Service Management Blog

The State of ITSM in 2021

5 minute read
Kirstie Magowan

When I started writing this, COVID-19 was just a whisper on the horizon, something that did not look like it would have an impact in my little corner of the world. How wrong could I have been? ITIL 4® had just been released and its focus on value streams and new ways of working, on agile, DevOps, Lean, and other frameworks had given it a new lease on life. ITSM was starting to look ‘new and shiny’ again. Then the world seemed to stop.

What, you may ask, does all this have to do with the state of ITSM today? I believe it has put service management under the microscope. Organizations that have efficient and effective service management in place will survive this crisis in a much better state than those that do not. The ability to quickly and safely rollout and support new technology to enable effective remote working, to partner with new vendors urgently, to develop and support new capabilities—these will all be much easier in an organization that really ‘gets’ service management in 2020.

Service management, not ITSM

In 2020 we are in a place where IT and the business are converging. This is a move that needs to be encouraged and the first thing we need to do is to stop talking about IT service management (ITSM) and simply talk about service management. Every service today is enabled by technology to a lesser or greater degree. Calling out the IT component of service management puts an artificial divide between business and IT that should no longer exist.

Every business team will have its own technology expertise, people who have a deep knowledge of how technology enables what they do. That is not to say that we do not need dedicated IT resources. But, just as those working primarily in the business need to have technical savvy, anyone who works in the specialized technology arm of the organization needs to have comprehensive business knowledge. They must understand how what they do enables business value to be achieved.

This connection to the business mission and values is the force behind the biggest change in service management we have seen over the past 10 years and this is what is shaping the state of ITSM in 2020. Delivering business value rather than technology solutions is now our raison d’être.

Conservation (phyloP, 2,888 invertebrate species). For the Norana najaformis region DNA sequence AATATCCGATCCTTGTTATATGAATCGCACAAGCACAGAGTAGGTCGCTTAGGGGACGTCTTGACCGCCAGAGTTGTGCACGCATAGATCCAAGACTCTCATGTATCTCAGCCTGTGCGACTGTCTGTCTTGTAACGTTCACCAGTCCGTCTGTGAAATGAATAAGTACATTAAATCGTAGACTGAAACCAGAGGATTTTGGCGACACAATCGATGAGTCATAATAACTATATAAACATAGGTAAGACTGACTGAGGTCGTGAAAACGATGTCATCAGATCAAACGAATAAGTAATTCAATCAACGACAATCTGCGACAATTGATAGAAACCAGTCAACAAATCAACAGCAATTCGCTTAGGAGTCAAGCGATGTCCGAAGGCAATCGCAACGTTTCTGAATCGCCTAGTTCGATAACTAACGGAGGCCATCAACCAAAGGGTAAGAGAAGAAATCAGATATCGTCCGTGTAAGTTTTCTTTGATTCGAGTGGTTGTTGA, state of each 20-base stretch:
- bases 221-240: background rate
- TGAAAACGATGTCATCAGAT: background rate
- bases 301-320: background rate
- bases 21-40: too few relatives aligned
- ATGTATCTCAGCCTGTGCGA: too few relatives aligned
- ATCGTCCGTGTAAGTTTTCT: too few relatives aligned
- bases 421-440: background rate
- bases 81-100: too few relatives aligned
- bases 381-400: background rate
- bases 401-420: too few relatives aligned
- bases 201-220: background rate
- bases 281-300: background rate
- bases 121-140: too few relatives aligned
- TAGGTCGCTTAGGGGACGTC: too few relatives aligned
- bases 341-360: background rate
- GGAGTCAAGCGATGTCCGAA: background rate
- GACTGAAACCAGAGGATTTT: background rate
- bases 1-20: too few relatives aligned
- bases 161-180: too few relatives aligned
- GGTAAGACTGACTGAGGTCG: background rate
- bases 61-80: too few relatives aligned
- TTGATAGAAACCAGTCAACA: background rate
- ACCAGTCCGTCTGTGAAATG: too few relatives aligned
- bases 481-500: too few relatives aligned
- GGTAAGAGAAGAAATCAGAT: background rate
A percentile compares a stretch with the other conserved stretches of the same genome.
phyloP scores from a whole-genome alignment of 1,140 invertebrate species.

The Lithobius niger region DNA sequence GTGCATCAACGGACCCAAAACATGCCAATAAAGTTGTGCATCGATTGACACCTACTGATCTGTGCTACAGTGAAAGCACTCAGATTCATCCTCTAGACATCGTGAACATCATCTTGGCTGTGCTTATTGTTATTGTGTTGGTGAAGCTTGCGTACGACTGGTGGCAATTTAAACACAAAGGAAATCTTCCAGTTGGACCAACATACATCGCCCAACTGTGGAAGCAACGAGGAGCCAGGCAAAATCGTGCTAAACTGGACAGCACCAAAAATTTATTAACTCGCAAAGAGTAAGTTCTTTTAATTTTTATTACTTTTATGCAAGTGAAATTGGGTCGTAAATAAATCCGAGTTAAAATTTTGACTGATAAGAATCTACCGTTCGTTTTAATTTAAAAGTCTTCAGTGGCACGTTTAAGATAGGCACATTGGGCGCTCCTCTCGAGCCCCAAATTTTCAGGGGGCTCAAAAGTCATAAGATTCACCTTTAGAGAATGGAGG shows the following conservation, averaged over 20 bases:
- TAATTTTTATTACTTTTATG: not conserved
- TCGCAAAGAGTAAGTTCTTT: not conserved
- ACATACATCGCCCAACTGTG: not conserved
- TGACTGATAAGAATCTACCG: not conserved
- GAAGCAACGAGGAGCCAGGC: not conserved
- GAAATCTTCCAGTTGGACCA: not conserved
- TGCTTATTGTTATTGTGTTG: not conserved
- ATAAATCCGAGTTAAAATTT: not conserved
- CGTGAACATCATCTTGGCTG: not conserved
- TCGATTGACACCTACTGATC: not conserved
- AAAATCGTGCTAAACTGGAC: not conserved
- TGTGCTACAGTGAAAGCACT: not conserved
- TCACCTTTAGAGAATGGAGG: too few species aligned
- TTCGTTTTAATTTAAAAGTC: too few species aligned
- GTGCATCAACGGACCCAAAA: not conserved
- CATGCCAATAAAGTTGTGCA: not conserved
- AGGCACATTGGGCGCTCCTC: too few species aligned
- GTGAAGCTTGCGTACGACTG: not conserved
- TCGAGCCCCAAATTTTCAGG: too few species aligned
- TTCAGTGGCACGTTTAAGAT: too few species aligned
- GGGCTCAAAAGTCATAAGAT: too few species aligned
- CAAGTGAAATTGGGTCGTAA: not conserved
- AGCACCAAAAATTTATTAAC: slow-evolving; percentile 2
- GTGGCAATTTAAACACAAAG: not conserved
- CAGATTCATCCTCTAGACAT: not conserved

Service Management

ITIL 4 keeps pace with business value

The release of ITIL 4 in 2019 recognized this change in focus, the concept of the service value system (SVS) maps the route from IT-enabled services to business value. While ITIL is not the only show in town, it is the most frequently adopted ITSM framework and, as such, it is intrinsically linked to the state of ITSM.

People before technology

One of the key trends I am seeing in ITSM currently is that we are finally valuing people over technology. Rather than being focussed on the technology we are using, we are now starting to understand that devices, networks, and connectivity are not what really matters to the business. What does matter is what people are able to do with the technology. IT is a business enabler, not something that stands on its own. Technology is not successful unless it contributes to business value.

Flexible service management

Service management has now transformed from the rigid processes of 25 years ago, to today’s agile practices that are responsive to business needs. This seismic shift puts service management in a very healthy state for 2020 and beyond. The migration of service management practices to the enterprise, beyond IT, has greatly increased the value of traditional ITSM frameworks and provided further impetus to extend and improve practices.

The investments made globally in service management are being realised in 2020, while much of the world is in crisis mode, with a huge proportion of the workforce being moved to remote working. Businesses are seeing, firsthand and in a very visible way, exactly what effective service management can deliver.

The organization I am currently working with is not one that has traditionally embraced remote working, yet the COVID lockdown suddenly made this essential for survival. Bringing thousands of people on to a video collaboration platform within days could not have been achieved without service management practices. And—the success of this initiative did not go unnoticed by the wider organization.

ITSM is strong but pay attention